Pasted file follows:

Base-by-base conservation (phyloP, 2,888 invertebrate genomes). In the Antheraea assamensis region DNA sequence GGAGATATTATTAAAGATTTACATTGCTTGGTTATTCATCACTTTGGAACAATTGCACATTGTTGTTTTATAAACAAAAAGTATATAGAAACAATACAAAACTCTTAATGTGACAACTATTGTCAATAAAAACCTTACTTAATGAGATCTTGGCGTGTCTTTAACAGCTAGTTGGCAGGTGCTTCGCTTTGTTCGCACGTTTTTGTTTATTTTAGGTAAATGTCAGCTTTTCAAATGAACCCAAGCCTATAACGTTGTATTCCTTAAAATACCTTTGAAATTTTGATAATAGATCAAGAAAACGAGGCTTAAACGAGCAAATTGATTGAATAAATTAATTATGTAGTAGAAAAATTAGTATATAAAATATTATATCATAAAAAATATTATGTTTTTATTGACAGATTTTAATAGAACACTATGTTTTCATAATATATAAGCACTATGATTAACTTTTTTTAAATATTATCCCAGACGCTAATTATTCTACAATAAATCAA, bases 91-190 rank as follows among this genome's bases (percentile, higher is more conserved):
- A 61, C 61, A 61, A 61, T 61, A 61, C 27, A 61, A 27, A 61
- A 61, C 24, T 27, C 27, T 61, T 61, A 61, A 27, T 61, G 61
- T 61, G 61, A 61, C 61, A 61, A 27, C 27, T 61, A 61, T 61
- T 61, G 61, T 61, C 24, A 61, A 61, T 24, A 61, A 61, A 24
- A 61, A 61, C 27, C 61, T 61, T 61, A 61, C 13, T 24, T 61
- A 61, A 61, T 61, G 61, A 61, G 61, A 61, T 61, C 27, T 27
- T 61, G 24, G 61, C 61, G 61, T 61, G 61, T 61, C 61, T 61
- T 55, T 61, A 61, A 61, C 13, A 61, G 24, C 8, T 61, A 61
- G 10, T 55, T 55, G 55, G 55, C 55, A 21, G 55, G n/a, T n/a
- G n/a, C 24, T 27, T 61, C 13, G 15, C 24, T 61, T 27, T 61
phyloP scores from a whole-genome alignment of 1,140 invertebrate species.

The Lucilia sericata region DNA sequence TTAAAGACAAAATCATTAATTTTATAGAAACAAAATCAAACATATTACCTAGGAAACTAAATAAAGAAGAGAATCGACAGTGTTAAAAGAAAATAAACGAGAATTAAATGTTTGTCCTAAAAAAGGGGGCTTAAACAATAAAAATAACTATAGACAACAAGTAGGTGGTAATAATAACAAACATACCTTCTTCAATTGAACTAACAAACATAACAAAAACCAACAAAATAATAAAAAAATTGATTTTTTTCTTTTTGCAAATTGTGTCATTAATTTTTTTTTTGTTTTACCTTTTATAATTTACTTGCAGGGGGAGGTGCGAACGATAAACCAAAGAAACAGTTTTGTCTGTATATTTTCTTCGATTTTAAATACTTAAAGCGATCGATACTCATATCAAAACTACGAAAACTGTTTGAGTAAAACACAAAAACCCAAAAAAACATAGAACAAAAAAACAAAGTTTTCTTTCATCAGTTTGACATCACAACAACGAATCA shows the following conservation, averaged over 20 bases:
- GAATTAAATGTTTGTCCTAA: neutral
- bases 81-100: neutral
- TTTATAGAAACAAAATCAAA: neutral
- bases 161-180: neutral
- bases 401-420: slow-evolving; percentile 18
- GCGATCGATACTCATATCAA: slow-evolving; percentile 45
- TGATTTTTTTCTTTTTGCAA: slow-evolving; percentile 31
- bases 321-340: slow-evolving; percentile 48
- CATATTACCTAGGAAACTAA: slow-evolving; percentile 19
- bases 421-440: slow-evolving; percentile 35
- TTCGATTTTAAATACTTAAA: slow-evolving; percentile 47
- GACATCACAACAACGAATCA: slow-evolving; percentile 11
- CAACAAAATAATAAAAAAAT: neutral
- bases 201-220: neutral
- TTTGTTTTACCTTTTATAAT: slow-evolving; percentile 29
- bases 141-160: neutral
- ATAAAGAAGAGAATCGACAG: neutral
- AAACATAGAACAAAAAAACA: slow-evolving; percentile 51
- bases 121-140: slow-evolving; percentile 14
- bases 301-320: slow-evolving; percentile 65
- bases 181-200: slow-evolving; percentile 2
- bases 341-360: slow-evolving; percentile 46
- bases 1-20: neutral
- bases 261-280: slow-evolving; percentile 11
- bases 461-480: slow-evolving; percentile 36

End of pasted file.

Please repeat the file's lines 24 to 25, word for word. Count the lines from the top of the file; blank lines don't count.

- TTCGATTTTAAATACTTAAA: slow-evolving; percentile 47
- GACATCACAACAACGAATCA: slow-evolving; percentile 11